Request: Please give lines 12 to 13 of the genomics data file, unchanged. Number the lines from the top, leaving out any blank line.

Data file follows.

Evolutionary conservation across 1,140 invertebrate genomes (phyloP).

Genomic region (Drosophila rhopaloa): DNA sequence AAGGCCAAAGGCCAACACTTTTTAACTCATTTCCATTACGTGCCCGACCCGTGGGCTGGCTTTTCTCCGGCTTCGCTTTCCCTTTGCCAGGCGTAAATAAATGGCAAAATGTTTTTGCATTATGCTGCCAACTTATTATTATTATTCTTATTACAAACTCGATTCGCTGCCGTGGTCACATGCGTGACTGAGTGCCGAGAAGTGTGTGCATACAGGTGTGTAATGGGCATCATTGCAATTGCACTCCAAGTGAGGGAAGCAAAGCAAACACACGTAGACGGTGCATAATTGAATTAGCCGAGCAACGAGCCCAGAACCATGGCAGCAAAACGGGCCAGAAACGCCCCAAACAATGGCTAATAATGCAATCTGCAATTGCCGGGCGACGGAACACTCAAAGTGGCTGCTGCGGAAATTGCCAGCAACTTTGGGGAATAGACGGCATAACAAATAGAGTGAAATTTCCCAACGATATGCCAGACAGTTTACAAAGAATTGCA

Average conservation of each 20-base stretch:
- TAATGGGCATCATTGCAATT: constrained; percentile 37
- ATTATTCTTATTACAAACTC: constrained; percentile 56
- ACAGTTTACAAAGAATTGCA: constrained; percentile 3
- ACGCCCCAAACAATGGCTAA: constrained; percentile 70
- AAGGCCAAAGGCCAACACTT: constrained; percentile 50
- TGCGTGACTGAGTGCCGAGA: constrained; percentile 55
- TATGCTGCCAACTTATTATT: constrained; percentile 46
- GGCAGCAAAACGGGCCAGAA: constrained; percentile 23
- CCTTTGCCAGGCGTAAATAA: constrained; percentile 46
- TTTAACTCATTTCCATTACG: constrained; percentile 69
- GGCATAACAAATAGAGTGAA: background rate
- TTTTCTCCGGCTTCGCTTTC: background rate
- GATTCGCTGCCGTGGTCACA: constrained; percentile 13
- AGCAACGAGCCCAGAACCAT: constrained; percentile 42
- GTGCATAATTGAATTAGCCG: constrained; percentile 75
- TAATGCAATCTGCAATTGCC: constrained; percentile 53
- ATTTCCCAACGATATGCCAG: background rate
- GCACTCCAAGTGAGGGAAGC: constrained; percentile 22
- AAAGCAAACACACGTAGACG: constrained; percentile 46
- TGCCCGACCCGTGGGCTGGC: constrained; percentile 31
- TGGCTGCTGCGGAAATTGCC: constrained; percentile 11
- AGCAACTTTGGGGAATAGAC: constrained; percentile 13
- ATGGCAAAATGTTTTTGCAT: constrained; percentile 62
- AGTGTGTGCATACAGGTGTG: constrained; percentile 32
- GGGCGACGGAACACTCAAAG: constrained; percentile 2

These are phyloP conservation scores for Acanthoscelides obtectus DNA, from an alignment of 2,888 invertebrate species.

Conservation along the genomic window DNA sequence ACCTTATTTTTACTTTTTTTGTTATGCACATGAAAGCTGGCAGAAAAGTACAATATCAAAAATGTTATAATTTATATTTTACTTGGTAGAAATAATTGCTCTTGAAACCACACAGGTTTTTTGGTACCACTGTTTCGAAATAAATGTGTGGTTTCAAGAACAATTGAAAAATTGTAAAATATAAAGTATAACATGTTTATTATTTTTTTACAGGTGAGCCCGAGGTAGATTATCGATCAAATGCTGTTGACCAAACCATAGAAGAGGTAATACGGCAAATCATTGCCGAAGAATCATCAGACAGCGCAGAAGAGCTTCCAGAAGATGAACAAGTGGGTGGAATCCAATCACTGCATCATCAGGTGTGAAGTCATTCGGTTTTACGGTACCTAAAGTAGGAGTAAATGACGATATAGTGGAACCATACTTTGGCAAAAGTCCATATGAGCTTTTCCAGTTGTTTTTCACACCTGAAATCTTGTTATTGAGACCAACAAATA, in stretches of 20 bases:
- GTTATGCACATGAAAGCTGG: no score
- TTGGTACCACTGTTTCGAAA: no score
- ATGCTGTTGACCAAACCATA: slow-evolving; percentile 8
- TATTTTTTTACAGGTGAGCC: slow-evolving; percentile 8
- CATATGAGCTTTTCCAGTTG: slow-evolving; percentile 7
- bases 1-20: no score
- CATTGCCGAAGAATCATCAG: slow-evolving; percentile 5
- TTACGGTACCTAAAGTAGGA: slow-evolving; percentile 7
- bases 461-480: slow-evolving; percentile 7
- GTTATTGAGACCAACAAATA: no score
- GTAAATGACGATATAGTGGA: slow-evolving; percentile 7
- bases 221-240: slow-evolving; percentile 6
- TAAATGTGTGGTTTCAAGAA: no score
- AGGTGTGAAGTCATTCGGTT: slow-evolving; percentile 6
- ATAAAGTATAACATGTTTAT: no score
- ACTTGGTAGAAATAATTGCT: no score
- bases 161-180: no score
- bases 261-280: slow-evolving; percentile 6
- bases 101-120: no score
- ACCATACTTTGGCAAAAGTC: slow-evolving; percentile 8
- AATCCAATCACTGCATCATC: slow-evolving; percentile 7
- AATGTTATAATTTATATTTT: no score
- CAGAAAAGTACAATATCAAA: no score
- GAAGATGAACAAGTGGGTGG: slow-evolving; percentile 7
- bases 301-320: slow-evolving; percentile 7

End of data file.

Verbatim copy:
- CCTTTGCCAGGCGTAAATAA: constrained; percentile 46
- TTTAACTCATTTCCATTACG: constrained; percentile 69